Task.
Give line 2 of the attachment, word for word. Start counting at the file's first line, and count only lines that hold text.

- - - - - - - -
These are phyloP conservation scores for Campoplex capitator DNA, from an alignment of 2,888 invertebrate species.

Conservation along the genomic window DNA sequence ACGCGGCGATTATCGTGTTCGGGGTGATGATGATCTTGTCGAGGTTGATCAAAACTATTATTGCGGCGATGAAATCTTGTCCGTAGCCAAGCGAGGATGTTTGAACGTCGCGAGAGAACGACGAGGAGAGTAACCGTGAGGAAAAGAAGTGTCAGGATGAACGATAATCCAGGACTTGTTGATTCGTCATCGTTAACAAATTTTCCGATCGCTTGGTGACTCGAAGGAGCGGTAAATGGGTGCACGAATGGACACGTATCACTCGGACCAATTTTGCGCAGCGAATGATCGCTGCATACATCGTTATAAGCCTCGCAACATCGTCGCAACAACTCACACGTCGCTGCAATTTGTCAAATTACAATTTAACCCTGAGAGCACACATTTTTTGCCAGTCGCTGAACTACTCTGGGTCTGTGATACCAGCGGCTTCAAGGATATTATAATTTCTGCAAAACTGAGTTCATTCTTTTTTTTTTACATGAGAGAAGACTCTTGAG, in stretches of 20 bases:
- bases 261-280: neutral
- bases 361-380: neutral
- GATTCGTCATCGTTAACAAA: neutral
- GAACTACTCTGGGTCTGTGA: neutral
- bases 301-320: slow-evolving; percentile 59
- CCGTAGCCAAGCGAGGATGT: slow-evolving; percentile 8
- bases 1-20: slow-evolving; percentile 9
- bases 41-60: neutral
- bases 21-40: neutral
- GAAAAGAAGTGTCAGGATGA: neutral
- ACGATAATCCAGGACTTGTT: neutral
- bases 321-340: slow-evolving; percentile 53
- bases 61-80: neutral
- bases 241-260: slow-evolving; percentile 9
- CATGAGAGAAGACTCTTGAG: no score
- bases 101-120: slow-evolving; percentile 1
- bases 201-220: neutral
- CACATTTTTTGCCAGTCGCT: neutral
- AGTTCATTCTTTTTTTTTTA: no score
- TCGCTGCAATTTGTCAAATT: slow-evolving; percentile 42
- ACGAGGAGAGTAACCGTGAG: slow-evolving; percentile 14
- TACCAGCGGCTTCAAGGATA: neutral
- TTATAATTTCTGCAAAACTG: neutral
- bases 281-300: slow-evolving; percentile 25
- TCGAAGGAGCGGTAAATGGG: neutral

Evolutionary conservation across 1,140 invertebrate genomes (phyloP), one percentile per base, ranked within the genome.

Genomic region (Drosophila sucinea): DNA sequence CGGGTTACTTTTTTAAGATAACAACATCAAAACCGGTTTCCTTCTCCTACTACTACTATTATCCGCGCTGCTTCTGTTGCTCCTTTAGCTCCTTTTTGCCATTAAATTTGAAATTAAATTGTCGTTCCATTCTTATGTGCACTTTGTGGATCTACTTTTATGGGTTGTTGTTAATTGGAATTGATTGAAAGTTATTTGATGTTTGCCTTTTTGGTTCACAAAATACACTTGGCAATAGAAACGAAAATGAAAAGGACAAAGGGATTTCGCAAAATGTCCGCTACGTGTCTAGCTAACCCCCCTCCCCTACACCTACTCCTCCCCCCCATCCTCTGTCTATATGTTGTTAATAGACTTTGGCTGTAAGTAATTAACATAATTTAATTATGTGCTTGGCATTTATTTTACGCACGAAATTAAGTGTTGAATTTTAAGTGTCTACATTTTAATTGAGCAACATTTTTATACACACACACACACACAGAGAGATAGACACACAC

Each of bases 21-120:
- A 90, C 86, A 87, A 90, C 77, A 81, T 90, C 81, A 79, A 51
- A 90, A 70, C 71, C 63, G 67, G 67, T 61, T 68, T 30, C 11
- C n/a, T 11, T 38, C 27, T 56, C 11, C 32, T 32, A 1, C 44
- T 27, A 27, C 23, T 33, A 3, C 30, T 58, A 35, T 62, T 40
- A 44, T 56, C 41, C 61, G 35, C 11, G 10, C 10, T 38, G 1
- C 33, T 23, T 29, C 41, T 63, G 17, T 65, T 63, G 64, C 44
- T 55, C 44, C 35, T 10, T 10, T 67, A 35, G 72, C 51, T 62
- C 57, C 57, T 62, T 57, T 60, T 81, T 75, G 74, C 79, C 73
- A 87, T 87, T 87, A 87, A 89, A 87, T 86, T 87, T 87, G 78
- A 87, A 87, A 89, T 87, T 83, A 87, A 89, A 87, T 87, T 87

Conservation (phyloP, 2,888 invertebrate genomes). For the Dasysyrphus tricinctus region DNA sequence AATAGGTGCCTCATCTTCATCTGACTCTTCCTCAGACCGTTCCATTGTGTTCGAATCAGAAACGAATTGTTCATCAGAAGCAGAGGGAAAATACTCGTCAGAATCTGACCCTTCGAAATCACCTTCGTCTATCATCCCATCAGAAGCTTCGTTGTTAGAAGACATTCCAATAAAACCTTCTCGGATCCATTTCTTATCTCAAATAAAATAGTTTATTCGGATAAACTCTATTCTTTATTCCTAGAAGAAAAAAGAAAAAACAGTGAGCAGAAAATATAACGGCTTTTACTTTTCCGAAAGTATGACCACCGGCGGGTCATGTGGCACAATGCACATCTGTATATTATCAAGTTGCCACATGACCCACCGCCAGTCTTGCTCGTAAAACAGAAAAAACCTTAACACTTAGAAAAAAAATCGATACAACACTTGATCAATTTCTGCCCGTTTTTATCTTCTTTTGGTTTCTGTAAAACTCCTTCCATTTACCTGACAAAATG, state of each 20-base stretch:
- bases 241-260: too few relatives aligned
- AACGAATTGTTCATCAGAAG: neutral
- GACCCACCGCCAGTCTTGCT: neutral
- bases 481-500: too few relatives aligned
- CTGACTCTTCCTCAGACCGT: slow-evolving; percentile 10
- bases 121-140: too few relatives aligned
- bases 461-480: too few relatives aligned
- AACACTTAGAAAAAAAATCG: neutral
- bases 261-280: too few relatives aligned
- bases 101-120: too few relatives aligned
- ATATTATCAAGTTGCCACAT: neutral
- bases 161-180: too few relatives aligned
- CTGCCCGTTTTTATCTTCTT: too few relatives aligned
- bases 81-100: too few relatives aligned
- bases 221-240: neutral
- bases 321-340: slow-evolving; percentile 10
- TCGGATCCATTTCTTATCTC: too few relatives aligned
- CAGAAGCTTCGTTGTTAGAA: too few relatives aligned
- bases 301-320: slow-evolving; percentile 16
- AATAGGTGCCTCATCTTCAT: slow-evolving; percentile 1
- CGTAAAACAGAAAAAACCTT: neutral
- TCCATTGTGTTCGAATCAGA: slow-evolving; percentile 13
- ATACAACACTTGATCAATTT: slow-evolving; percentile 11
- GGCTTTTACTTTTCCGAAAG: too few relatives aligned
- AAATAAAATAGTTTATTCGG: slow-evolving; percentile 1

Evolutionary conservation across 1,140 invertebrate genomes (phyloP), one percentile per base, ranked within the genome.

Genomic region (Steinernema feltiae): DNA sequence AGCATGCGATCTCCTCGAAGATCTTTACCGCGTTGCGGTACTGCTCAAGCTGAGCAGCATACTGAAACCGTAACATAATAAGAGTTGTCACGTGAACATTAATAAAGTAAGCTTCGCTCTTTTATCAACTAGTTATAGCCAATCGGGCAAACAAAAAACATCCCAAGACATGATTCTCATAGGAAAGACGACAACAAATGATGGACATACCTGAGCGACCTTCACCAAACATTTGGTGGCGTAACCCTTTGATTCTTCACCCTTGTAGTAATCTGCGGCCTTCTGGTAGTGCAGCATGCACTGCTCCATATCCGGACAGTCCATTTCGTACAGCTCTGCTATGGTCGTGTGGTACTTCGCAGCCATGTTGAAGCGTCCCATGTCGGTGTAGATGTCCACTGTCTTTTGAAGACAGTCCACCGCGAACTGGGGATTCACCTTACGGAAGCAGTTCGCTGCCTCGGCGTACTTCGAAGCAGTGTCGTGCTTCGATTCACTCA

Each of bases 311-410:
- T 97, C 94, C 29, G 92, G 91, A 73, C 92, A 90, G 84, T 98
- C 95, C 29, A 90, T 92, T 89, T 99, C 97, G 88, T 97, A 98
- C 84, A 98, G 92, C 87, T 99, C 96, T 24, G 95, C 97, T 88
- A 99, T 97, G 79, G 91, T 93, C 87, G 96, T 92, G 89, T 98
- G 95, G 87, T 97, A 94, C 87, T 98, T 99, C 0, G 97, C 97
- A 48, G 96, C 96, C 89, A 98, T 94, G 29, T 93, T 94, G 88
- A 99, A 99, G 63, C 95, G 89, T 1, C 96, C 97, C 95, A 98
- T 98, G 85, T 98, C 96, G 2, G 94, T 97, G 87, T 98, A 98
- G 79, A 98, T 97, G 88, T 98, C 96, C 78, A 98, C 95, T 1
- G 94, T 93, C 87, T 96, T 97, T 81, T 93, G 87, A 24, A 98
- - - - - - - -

Conservation along the genomic window DNA sequence ACGCGGCGATTATCGTGTTCGGGGTGATGATGATCTTGTCGAGGTTGATCAAAACTATTATTGCGGCGATGAAATCTTGTCCGTAGCCAAGCGAGGATGTTTGAACGTCGCGAGAGAACGACGAGGAGAGTAACCGTGAGGAAAAGAAGTGTCAGGATGAACGATAATCCAGGACTTGTTGATTCGTCATCGTTAACAAATTTTCCGATCGCTTGGTGACTCGAAGGAGCGGTAAATGGGTGCACGAATGGACACGTATCACTCGGACCAATTTTGCGCAGCGAATGATCGCTGCATACATCGTTATAAGCCTCGCAACATCGTCGCAACAACTCACACGTCGCTGCAATTTGTCAAATTACAATTTAACCCTGAGAGCACACATTTTTTGCCAGTCGCTGAACTACTCTGGGTCTGTGATACCAGCGGCTTCAAGGATATTATAATTTCTGCAAAACTGAGTTCATTCTTTTTTTTTTACATGAGAGAAGACTCTTGAG, in stretches of 20 bases: